I balked at the last minute and flaked. I don’t remember the shit excuse I gave myself, but trust me, it wasn’t worth remembering. I tried and tried to talk to her, but she wouldn’t have it, and for great reason. I asked and asked, why? I knew I had messed up, but can’t you give me one more chance? No. I was, and I quote, a dick. And it only stung as bad as it did because I knew she was right.

NKU Courtyard

 

I spiraled. Hard. I knew I was to blame, but I refused to admit it, even to myself. I deflected and pretended, all while my mind was beginning its first descent into the dark world of depression. I got put on an anti-depressant, by my own request. And it helped for a while.

But my 21st birthday was quickly approaching, and the thing with anti-depressants is that drinking alcohol while on them is a terrible idea. I did it anyway. The night of my 21st birthday party, I wanted to be anywhere else. I wasn’t suicidal, and I never have been. But I didn’t want to be on this planet that night. It’s one of the worst nights of my life when it should have been one of the best.

At the time, I believed I was heartbroken. And to an extent, I was. But now I think I was punishing myself. I knew all the wrong things I had done. I knew drinking alcohol with the medication was dangerous. I did it anyway. I wanted to feel the consequences of my actions. Or to feel anything.

NKU Lake Pulled Back

NKU shaped me differently than the other places have. Not only because I had, until recently, associated more negative feelings toward it than positive, but also because the story, my story, isn’t tied as much to the physical location. When I went up a few weeks back to take the pictures, I definitely had a rush of memories associated with the school. But those aren’t what shaped me.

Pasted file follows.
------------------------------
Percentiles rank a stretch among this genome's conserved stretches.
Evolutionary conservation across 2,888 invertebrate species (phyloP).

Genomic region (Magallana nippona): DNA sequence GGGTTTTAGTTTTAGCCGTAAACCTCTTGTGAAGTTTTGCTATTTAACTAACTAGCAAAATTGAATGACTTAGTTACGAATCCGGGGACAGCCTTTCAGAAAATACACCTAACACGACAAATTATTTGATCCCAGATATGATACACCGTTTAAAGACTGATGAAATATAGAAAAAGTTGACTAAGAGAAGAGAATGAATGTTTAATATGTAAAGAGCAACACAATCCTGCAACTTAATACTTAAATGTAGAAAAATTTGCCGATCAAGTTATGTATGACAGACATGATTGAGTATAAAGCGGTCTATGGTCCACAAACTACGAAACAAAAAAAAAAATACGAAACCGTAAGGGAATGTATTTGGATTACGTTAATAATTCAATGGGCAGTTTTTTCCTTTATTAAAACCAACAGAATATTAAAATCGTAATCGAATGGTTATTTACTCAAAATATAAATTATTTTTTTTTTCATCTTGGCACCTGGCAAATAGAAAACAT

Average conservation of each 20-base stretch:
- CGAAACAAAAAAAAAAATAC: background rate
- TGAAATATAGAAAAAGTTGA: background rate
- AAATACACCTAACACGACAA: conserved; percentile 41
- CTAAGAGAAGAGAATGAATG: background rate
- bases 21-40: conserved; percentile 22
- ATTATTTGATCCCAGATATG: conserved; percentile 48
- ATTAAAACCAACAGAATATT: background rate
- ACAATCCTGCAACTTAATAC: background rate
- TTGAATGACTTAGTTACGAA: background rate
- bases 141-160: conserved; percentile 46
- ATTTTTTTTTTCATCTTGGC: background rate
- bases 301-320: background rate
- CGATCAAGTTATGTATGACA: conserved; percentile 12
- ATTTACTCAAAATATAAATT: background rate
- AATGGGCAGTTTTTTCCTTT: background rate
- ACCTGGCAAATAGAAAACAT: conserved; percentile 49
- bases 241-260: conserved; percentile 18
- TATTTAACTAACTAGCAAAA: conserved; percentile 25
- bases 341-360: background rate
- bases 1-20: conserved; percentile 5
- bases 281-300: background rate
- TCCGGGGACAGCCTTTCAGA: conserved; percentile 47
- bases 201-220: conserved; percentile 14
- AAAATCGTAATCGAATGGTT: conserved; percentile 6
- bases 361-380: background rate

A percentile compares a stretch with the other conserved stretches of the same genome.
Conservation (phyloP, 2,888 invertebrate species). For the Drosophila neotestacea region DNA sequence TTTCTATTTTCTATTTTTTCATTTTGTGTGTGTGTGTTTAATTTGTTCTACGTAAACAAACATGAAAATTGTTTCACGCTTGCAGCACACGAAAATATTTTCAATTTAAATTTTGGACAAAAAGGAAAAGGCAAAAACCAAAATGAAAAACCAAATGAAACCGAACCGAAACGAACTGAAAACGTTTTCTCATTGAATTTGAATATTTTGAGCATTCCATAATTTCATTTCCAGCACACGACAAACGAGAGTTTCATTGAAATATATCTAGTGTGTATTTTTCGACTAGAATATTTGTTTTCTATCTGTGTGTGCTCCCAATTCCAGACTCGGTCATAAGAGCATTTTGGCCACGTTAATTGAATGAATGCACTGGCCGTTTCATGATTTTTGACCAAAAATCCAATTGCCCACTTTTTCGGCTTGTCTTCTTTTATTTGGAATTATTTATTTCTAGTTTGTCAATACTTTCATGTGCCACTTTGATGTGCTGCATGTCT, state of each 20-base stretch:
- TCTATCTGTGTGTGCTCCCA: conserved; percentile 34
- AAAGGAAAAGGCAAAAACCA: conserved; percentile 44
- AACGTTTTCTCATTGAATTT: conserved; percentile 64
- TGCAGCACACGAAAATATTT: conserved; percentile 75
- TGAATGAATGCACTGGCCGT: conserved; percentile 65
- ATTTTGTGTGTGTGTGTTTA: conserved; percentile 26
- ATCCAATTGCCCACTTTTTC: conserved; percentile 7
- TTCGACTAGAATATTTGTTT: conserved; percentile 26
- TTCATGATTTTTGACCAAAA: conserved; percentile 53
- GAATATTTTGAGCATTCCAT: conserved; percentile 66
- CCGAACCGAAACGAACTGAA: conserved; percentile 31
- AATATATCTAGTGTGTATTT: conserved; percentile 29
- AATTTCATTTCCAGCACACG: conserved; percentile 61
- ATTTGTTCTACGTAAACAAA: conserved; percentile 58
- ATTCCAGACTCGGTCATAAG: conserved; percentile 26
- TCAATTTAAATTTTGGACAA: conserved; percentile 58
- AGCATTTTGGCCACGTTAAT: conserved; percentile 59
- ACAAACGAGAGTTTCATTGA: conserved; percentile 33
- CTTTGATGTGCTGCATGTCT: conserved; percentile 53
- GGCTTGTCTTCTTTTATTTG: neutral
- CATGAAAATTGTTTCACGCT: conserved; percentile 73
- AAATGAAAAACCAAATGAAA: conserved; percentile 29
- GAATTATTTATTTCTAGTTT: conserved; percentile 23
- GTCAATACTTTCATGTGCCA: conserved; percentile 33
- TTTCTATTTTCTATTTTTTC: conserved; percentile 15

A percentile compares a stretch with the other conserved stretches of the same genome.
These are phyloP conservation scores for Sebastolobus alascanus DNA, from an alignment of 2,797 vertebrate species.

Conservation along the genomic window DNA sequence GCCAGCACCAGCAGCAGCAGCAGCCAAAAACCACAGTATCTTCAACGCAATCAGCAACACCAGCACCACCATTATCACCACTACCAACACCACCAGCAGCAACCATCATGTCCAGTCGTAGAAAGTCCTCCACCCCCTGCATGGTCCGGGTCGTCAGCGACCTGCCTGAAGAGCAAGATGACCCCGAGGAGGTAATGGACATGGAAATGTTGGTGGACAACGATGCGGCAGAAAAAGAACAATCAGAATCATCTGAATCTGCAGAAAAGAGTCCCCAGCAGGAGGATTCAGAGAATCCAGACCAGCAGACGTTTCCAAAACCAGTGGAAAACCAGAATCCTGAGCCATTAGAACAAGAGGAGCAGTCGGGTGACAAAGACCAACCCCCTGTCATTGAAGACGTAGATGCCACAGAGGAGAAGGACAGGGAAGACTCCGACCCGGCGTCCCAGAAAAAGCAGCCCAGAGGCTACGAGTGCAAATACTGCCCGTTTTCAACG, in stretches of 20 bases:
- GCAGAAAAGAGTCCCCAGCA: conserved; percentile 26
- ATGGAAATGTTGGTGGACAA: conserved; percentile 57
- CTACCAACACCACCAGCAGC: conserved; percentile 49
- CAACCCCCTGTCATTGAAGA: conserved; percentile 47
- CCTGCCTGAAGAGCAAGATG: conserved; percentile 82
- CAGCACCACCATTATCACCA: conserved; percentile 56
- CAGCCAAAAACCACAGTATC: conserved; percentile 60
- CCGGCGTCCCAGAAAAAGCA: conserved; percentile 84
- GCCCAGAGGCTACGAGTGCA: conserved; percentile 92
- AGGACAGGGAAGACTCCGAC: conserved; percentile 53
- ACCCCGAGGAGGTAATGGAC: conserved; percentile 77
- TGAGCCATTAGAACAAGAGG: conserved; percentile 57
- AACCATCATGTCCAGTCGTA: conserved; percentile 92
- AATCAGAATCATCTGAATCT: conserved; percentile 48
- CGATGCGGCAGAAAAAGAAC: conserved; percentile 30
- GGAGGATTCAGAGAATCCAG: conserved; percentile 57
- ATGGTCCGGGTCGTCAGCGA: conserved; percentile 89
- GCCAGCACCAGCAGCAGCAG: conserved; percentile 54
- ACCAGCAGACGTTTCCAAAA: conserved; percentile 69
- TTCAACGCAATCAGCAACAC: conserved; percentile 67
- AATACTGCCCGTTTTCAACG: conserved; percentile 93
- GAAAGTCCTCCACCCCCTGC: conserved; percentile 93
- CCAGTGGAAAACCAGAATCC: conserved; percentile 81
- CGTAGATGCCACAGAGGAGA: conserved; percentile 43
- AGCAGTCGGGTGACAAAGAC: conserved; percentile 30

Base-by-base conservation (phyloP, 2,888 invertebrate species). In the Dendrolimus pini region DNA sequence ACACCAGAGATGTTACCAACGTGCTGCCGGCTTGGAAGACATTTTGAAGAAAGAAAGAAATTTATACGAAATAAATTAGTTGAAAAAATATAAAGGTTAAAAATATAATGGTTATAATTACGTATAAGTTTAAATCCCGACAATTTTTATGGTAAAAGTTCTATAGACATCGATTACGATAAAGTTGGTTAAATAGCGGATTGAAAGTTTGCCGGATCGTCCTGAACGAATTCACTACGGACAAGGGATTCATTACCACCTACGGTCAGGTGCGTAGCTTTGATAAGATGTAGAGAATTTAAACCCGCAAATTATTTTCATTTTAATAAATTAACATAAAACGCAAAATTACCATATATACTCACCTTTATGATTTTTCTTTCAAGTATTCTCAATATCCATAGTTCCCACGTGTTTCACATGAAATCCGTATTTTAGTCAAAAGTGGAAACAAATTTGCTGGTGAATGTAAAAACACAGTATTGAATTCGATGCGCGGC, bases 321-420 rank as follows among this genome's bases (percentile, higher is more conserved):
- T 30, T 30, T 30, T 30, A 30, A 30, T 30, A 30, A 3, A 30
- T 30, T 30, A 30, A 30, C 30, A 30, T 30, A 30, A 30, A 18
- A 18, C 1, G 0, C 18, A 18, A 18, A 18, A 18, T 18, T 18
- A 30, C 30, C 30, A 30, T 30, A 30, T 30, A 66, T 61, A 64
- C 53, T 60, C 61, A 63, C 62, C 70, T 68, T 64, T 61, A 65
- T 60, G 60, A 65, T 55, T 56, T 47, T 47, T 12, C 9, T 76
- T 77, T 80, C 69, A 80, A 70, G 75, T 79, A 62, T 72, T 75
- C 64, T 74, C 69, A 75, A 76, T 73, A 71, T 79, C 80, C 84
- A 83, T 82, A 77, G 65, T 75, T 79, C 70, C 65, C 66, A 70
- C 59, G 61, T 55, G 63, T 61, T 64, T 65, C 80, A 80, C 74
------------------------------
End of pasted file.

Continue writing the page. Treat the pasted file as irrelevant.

The feeling of connection with another person on that level was something I had been searching for. I was always the kid that believed in high school sweethearts. And that dream, that I had put on a pedestal, came crashing down around me, because of me. I wasn’t ready for love at the time. But even more than love, I wasn’t prepared to look myself in the mirror for who I was and hold myself accountable for the behaviors.

NKU Campus Green

Especially in writing this, I see how much I’ve grown since college. Some of the people I’ve met more recently may not even think this story is about me. And honestly, I don’t think about it much anymore, because I know I’m a different person. But it is a part of my story, warts and all. Besides, I still hadn’t hit rock bottom.

~

Thank you again for those of you following along with this series. It’s been very therapeutic.